This is Marcel Brown, the most trusted name in technology, delivering your technology history for May 5th and May 6th. Happy Cinco de Mayo.
May 5th, 1961. NASA astronaut, Alan Shepherd becomes the first American in space when he makes a 15 minute suborbital flight aboard the Mercury capsule Freedom 7.
He reaches an altitude of 115 miles during which he experiences about five minutes of weightlessness.
May 5th, 1992. ID Software Incorporated releases the game Wolfenstein 3D, the original first person shooter game for DOS computers. While it was technically not the first FPS in video game history, Wolfenstein 3D was the game that definitively popularize the genre.
Using the Shareware model to freely distribute the first of three episodes with the ability to purchase the next two episodes, the game became an instant success, selling 200,000 copies in the first year. The success of Wolfenstein 3D made ID software, a household name in the gaming world. They followed up in the next year with a massively popular Doom, which cemented the first person shooter gaming genre, and the rest is history.
In addition to being credited with launching the first person shooter genre, Wolfenstein 3D is also widely regarded as proving the viability of and popularizing the shareware distribution model. The game was ported to many different platforms over the years and is still available for purchase to play today.
May 6th, 1998. At the Flint Center Theater, the same place where the Mac was first unveiled in 1984, Steve Jobs introduces the original iMac. This iMac was later referred to as the Bondi Blue after the color of its case, named for a beach in Australia. According to Jobs, the iMac is the internet age computer for the rest of us.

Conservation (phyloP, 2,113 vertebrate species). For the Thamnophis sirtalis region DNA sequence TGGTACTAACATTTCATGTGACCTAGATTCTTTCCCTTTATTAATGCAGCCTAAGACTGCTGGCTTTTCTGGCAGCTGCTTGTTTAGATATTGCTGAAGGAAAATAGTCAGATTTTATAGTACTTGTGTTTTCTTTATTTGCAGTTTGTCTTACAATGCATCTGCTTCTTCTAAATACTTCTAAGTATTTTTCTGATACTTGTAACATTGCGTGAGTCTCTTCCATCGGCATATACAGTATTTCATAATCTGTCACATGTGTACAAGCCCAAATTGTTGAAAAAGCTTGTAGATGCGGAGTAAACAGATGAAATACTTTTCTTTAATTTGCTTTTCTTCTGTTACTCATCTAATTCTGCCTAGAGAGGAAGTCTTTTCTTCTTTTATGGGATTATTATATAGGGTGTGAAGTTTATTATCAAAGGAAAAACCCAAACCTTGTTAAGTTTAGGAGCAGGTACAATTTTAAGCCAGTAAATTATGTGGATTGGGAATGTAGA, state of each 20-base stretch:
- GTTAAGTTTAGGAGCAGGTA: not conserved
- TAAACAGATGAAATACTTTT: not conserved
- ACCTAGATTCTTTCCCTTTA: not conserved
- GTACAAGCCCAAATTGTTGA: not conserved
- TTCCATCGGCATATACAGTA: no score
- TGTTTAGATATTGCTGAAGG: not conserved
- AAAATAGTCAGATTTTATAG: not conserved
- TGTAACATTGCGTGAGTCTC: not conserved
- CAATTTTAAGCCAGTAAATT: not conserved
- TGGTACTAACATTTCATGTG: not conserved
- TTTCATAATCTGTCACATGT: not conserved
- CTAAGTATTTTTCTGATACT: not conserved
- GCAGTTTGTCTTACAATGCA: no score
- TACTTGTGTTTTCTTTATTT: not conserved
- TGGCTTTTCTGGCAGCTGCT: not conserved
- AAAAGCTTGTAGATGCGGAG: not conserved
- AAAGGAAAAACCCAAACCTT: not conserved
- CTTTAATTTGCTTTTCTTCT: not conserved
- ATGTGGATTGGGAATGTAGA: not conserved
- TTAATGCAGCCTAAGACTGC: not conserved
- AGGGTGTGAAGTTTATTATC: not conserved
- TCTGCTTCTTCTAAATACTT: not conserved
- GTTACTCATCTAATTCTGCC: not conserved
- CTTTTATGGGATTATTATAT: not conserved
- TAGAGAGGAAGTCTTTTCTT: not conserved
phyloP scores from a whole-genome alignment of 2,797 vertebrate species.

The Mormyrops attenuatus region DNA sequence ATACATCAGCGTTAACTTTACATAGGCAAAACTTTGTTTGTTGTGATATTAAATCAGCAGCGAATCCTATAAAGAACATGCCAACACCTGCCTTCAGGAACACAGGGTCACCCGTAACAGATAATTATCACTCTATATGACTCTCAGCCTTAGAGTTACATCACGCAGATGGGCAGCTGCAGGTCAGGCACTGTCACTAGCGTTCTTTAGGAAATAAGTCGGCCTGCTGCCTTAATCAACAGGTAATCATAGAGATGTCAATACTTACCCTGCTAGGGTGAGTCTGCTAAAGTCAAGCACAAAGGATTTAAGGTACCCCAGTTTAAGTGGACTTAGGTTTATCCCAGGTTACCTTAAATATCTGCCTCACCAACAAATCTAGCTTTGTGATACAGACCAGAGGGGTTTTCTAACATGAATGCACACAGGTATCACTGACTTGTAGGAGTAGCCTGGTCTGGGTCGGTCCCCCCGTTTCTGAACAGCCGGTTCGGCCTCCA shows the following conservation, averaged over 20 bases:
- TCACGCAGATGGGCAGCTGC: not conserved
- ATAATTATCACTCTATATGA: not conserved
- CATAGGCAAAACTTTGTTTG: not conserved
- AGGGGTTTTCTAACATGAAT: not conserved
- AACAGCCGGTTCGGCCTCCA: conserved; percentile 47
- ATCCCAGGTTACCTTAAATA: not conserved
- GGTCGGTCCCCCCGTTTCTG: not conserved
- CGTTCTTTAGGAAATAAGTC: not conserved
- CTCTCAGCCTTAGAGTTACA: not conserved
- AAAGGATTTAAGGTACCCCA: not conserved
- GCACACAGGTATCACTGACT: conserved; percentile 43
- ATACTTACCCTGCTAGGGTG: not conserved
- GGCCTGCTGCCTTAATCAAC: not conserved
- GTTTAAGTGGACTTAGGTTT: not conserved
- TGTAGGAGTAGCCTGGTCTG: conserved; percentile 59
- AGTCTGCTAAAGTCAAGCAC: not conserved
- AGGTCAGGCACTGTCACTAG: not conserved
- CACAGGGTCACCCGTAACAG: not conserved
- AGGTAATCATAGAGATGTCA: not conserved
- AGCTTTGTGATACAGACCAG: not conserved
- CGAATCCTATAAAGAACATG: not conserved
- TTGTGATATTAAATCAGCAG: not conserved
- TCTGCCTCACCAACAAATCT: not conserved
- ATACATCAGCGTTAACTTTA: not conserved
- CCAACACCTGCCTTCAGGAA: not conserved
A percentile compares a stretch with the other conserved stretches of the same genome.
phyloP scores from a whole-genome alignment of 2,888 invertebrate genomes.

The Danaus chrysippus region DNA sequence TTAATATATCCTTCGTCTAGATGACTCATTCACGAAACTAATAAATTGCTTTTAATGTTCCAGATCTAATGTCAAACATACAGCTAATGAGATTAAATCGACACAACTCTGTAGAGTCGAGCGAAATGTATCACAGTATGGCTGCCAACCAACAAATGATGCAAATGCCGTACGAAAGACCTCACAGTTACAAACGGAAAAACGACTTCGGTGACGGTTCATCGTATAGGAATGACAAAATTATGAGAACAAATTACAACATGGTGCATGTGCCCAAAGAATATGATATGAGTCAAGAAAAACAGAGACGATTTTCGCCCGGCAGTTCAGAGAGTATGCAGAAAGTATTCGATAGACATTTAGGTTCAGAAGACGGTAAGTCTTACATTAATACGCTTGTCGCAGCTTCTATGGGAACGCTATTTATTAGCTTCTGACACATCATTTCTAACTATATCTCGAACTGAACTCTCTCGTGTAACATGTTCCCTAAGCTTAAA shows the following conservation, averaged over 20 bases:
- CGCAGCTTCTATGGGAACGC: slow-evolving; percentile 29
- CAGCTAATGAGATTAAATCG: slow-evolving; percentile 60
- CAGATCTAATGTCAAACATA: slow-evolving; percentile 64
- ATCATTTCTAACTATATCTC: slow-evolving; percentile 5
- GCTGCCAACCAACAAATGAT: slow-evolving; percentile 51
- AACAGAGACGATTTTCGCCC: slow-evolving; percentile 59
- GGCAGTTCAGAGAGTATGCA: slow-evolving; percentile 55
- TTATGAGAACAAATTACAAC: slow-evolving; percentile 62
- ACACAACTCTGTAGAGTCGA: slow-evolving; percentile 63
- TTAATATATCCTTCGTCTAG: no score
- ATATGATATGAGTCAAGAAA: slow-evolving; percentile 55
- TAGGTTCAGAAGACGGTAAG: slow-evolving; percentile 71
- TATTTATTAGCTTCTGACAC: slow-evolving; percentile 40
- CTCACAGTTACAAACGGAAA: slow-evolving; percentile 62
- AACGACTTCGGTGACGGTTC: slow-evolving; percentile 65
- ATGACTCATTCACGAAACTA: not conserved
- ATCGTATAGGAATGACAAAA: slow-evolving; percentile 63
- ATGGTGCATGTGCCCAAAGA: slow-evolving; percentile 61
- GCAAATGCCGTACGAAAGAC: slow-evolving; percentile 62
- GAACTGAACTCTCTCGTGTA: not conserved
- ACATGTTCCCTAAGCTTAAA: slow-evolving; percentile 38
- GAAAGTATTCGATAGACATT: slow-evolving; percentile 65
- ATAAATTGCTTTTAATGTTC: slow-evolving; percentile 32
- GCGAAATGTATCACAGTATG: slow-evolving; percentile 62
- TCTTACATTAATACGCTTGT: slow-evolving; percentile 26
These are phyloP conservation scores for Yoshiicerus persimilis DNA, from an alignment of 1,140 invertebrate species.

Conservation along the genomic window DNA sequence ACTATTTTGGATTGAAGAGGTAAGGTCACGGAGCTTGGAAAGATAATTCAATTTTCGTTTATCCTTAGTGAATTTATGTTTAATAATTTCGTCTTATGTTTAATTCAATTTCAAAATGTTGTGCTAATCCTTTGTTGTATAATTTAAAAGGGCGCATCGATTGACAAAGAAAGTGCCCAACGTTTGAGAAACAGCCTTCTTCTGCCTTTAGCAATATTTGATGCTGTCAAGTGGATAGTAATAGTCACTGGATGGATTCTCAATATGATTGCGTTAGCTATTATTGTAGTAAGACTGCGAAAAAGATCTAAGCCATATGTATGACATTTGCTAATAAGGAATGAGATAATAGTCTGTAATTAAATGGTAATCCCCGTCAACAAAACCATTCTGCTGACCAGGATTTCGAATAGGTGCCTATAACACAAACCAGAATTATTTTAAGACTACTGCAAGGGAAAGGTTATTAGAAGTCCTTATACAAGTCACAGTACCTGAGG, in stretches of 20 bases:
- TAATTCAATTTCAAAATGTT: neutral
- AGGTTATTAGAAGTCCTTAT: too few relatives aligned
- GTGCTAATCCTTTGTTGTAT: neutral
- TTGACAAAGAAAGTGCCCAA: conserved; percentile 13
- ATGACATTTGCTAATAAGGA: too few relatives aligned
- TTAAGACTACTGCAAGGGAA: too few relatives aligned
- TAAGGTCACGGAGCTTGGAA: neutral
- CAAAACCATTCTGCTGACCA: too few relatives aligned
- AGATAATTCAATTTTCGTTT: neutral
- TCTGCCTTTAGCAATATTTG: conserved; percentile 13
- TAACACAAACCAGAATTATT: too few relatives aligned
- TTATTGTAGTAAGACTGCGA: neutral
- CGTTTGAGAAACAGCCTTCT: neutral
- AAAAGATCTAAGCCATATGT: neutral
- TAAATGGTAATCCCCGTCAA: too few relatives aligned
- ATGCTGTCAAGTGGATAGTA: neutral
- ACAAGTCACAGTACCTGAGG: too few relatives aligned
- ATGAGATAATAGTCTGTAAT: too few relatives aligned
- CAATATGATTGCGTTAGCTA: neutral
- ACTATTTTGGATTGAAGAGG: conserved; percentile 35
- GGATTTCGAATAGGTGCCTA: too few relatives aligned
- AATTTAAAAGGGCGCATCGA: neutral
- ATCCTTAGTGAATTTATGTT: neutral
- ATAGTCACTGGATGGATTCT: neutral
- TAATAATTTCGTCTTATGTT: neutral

By reimagining and reintroducing the simplicity of the all in one computer, that was the hallmark of the original Macintosh 14 years earlier, Apple was banking on the ease of use of the iMac to attract many people to the Macintosh platform who wanted to make use of the still emerging internet.
Originally slated to be available in 90 days, it will actually be released on August 15th. In the meantime, Apple will book an unprecedented 150,000 orders before its release marking the beginning of Apple’s Renaissance.
With its colorful design, the iMac ended the trend of the beige personal computer and even influenced the design of products outside the computer industry.
It also ushered in the era of Apple adding the letter “i” to just about every product it created for a time. But hey, Apple eventually became the world’s most valuable company, so who’s arguing?
I remember helping my uncle buy an original iMac at a computer store in St. Louis. I think it was CompUSA, but I don’t remember for certain now. I believe there were only a total of 15 iMacs for sale, so we had to get there early to make sure we got one when they officially went on sale. There was a lot of fanfare and excitement in the air. I knew this was a big deal for Apple at the time, but little did I know exactly just how important an event this was in technology history.
Plus, I was a little jealous of my uncle for being able to get an iMac, but at least I would be able to experience it when helping him set it up.
That’s your technology history for today. For more, tune in next week and visit my website ThisDayInTechHistory.com. And for Cinco de Mayo, visit my website Marcel’s Margarita Madness for my blog and podcast, all about margaritas and tequilas.
That’s it for today’s open source and cybersecurity updates. For direct links to all stories and resources mentioned in today’s episode, go to 505updates.com, where you can listen to our growing library of over 130 episodes. You can also download the transcripts of all episodes for easy reference.
5:05 updates are available Monday through Friday on your favorite audio streaming platform. Just search for “It’s 5:05”.
Thank you to Edwin, Katie and Marcel for today’s contributions. The sound engineer for 5:05 is Pokie Huang with music by Blue Dot Sessions. We use Descript for spoken text editing and Audacity to layer in the soundscapes. The show distribution platform is provided by Captivate fm.
This is Executive Producer, Mark Miller. Stay safe, drink those margaritas responsibly tonight, and we’ll see you back here on Monday… at 5:05.